The premise of my escape room is as follows: “Your band, The Atomic Unicorns, is pumped about participating in this year’s Battle of the Bands! Unfortunately, your rival band, The Notorious Stoats, doesn’t want you to compete because they know you will knock the competition’s socks off. To keep you from competing and winning the Battle, The Notorious Stoats have hidden your instruments and locked you in your dressing room! You have forty-five minutes before you have to take the stage or you will forfeit your chances of competing and winning the Battle of the Bands!”
I knew from the beginning that I wanted this to be a Battle of the Bands rivalry type of thing (think Jem and the Holograms meets School of Rock). I asked my coworkers to send me band names to use in the room, which was a fun brain break for them and also a hilarious email thread for me. I chose my favorites for the two rival bands in the story and used some of the rejected (but still totally awesome) band names on a Battle of the Bands lineup poster in the room. One coworker shared this great Reddit thread of band names, and I did pull some from here although it took a while to find several that were family-friendly.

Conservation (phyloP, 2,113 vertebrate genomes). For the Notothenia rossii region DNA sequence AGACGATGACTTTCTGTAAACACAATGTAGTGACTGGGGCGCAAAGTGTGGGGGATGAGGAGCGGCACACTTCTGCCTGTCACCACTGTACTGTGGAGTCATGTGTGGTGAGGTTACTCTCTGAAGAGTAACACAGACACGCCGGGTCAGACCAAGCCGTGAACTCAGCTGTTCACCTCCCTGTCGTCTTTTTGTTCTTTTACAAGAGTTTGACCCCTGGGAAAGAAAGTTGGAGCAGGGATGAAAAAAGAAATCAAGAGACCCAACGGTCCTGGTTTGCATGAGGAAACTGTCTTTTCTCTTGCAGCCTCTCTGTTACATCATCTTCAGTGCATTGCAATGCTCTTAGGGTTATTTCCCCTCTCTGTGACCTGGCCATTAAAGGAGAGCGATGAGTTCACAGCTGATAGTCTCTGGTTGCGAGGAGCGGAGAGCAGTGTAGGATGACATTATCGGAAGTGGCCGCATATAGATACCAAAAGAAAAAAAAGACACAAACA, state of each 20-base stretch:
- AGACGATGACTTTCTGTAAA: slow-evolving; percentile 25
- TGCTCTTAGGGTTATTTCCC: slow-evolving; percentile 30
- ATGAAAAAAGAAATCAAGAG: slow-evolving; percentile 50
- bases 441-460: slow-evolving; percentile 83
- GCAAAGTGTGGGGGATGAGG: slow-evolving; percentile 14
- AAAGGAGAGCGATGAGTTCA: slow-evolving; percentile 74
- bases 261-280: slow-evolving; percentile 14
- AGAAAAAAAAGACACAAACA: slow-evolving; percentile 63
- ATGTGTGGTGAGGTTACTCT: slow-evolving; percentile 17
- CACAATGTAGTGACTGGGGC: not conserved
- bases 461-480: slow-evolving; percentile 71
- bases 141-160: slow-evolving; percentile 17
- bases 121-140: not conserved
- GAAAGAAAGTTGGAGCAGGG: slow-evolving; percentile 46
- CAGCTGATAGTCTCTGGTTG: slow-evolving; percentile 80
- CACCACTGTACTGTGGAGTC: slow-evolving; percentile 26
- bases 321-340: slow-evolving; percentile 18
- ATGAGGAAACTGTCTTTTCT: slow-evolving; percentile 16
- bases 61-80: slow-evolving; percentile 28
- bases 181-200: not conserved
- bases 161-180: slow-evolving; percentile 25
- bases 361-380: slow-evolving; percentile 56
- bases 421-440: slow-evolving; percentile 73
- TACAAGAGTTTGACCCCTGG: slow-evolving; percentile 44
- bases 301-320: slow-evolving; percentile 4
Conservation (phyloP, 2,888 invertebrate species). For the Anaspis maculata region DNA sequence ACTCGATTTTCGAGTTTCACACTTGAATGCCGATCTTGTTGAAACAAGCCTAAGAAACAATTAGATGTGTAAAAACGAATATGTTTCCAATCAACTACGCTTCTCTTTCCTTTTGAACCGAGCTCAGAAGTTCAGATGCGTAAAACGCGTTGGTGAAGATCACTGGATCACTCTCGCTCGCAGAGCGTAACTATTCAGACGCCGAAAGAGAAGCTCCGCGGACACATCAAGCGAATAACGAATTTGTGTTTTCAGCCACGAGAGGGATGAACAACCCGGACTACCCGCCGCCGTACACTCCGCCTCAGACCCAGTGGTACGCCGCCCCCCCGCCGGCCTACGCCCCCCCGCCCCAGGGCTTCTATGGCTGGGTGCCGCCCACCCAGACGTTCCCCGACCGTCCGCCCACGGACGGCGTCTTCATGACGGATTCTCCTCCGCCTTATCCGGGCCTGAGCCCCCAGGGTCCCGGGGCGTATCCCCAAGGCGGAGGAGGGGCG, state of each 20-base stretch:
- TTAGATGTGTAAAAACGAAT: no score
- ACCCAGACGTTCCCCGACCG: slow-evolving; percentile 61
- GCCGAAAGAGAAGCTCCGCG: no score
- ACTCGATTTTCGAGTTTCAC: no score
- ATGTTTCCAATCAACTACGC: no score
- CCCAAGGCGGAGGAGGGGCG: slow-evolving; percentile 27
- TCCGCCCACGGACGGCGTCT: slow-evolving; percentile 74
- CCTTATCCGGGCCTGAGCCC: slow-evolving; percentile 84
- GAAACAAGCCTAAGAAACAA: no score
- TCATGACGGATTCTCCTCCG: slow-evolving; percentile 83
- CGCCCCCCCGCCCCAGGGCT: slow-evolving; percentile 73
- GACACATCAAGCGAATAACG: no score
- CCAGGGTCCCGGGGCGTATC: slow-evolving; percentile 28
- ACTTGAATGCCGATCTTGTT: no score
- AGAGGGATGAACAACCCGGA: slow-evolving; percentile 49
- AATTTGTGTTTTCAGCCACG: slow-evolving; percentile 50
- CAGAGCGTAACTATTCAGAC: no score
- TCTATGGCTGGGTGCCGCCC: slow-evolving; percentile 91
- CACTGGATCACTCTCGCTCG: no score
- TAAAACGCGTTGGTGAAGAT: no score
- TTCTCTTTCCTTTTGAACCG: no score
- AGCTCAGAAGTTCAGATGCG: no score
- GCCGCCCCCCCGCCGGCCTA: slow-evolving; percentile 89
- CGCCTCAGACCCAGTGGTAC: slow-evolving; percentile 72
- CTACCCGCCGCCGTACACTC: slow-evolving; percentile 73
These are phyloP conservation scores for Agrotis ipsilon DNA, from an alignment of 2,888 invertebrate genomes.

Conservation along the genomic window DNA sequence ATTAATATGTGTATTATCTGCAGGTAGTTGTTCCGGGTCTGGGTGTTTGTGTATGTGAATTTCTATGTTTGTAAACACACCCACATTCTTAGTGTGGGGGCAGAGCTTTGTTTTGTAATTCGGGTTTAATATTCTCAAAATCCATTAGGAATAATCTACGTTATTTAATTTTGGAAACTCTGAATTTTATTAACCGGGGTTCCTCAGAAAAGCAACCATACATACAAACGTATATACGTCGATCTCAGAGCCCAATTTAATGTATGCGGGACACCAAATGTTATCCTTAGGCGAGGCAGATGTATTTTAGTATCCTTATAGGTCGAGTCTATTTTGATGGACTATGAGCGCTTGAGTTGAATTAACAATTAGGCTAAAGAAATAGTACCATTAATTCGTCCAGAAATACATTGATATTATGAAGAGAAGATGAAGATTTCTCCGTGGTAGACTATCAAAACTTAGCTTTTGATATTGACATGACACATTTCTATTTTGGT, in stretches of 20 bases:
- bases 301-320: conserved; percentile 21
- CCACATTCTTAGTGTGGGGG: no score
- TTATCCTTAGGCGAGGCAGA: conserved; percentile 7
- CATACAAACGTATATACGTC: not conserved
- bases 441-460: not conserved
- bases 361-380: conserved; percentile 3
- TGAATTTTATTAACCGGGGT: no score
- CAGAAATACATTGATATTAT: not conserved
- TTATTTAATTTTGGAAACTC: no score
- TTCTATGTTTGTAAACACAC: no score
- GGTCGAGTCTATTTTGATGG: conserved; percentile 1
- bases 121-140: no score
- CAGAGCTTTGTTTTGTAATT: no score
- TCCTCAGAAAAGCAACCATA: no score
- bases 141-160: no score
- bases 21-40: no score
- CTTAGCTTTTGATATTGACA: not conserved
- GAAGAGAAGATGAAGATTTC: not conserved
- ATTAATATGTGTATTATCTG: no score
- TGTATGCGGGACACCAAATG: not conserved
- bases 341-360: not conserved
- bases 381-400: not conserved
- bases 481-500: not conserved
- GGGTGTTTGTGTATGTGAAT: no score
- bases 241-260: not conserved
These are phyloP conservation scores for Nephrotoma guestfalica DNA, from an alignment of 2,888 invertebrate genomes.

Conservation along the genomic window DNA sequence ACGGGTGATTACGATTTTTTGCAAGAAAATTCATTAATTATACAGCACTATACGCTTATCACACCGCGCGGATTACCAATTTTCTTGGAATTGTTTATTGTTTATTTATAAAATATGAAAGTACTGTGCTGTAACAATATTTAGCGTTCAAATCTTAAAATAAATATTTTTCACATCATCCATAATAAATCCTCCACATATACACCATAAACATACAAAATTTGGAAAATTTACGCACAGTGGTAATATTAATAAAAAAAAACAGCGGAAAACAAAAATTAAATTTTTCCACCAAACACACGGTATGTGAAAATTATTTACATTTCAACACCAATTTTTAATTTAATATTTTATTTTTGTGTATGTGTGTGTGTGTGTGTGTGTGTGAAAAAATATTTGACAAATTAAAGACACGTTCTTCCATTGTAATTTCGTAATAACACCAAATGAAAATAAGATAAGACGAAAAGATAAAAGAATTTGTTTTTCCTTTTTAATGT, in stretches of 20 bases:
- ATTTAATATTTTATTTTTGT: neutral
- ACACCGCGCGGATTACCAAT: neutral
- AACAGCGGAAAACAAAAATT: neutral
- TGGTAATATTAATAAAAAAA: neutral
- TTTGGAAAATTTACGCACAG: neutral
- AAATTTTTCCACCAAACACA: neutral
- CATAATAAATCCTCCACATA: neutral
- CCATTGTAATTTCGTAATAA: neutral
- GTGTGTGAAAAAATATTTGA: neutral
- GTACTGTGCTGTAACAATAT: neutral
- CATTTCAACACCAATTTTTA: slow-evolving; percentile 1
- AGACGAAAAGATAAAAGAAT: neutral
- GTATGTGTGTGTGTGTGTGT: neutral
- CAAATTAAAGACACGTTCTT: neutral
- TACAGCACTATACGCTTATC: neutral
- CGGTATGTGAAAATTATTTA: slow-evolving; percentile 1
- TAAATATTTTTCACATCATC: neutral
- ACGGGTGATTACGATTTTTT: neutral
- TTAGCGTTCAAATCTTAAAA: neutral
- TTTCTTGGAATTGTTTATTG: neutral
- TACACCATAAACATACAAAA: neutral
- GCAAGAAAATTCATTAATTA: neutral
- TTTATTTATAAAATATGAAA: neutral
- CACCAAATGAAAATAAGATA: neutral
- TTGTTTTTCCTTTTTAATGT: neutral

The Clues
The kit that we have from BreakoutEdu (which can be purchased here) comes with a key lock, a three-digit lock, a four-digit lock, a five-letter lock, and a directional lock. Knowing which locks I had to work with made it easier to figure out what kinds of clues I wanted to have. One thing to remember is that it’s good to give the group at least one or two locks that are a little bit quicker and easier to crack so that they feel empowered by making that progress early on.